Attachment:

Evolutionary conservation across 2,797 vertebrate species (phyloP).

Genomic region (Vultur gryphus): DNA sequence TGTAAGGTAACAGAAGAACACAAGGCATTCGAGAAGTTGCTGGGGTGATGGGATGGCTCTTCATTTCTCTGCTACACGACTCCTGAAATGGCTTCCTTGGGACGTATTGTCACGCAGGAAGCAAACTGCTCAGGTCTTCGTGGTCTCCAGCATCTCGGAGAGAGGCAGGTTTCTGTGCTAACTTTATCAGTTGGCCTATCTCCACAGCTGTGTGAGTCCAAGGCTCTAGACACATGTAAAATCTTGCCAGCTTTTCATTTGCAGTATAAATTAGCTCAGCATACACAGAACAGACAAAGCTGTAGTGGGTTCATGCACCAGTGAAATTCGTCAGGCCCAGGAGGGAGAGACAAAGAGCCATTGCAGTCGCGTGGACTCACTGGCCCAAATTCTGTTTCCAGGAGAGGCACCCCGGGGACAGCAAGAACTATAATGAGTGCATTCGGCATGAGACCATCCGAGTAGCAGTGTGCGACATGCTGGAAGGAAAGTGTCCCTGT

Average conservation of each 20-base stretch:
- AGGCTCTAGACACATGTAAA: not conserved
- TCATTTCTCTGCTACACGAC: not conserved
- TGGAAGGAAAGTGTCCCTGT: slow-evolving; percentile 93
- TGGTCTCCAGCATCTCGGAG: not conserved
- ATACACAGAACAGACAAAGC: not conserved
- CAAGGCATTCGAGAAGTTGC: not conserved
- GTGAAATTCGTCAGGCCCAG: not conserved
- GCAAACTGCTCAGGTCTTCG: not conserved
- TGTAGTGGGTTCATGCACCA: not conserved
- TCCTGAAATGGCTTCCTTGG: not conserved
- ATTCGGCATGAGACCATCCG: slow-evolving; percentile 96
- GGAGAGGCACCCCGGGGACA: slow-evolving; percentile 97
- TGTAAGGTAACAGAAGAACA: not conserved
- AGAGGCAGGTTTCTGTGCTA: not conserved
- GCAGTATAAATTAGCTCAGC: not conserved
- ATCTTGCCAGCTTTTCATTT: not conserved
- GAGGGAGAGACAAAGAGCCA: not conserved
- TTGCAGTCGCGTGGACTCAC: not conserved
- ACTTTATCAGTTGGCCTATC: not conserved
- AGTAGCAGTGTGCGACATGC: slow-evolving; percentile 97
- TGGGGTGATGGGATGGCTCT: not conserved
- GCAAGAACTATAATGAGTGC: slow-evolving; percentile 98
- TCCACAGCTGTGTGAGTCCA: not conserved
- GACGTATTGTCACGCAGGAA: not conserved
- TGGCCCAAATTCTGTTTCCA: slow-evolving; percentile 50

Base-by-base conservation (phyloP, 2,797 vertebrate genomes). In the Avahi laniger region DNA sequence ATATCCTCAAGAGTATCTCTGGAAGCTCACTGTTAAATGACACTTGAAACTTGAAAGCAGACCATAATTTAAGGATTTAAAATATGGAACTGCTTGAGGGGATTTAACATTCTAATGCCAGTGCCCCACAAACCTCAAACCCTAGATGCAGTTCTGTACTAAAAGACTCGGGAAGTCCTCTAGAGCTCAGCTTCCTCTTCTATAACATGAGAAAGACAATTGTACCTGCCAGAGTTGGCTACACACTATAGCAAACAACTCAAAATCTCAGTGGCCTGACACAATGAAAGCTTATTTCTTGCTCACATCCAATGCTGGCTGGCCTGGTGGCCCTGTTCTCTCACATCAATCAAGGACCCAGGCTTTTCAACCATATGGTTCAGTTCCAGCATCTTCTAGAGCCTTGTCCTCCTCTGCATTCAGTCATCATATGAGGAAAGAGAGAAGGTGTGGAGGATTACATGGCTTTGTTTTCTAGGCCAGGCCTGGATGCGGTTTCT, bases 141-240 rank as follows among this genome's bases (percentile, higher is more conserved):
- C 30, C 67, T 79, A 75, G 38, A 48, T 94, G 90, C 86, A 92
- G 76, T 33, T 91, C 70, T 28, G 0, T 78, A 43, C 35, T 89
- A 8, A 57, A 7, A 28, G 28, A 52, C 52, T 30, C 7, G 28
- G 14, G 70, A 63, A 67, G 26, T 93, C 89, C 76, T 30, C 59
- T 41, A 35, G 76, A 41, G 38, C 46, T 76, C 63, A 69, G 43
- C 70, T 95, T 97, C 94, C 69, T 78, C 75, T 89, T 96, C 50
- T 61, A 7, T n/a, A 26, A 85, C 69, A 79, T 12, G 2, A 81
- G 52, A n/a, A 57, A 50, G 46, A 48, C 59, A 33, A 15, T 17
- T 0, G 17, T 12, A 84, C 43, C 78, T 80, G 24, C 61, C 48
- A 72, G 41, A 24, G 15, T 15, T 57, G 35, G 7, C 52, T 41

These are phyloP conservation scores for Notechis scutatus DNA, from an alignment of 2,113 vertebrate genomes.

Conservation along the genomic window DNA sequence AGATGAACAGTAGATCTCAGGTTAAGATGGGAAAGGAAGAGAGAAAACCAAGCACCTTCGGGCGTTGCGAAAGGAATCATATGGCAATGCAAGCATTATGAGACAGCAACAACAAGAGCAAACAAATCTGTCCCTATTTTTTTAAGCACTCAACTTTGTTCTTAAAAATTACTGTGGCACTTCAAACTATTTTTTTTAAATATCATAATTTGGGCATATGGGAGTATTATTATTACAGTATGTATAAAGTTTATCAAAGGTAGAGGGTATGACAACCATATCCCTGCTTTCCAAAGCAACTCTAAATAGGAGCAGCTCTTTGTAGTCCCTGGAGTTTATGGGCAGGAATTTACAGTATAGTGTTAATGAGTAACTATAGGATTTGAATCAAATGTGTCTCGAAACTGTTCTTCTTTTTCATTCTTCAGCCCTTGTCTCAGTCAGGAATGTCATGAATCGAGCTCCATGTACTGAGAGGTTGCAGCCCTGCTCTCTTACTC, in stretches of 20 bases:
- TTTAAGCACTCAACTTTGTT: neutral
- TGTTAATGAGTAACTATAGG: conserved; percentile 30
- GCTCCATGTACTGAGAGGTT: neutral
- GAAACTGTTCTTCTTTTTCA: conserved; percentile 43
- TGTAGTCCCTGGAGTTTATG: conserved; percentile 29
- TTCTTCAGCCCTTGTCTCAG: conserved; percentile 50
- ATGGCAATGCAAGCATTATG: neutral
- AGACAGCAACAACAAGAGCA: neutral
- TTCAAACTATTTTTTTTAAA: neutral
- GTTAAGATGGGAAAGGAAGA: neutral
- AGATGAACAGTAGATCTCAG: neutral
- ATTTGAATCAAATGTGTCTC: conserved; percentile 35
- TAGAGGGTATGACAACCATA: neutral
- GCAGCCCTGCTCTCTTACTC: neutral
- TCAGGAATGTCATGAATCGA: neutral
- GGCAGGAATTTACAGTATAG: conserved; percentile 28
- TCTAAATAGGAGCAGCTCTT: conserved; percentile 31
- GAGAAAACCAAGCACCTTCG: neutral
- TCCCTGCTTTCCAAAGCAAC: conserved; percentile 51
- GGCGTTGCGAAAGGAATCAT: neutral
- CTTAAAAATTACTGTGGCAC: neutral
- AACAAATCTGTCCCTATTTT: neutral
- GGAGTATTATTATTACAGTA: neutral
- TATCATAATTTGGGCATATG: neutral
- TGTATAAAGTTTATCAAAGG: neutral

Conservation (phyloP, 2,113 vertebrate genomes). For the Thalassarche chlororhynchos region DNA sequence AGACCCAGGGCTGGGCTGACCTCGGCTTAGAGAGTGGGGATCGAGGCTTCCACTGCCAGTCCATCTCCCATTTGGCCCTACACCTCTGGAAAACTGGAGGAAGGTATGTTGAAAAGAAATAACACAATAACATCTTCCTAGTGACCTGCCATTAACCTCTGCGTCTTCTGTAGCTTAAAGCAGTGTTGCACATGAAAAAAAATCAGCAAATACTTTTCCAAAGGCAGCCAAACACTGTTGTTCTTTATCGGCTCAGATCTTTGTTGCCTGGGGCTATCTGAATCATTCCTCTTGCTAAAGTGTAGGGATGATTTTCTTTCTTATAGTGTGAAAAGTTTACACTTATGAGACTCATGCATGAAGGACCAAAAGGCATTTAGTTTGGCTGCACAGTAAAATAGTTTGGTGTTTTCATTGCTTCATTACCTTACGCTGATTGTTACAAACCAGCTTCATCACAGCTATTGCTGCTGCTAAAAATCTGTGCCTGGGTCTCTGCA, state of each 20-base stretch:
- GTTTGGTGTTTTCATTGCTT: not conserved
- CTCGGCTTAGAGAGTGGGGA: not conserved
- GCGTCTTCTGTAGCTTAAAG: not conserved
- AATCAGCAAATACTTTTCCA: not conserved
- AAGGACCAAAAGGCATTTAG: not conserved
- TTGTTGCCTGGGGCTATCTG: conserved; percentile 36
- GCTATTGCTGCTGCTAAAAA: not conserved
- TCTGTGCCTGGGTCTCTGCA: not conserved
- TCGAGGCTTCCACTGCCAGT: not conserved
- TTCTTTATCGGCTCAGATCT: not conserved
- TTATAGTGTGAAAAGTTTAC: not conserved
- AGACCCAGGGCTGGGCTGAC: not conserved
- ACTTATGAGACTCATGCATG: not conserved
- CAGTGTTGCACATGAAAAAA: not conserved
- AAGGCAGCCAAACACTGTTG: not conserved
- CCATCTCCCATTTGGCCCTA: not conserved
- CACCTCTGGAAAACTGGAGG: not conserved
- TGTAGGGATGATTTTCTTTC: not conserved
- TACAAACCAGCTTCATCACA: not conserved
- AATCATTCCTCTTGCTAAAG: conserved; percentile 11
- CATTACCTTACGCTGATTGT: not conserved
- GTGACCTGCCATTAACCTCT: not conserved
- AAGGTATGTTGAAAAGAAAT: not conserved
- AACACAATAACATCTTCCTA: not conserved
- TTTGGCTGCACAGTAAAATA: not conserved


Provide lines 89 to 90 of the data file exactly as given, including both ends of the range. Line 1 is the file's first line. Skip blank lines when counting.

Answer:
- GTGACCTGCCATTAACCTCT: not conserved
- AAGGTATGTTGAAAAGAAAT: not conserved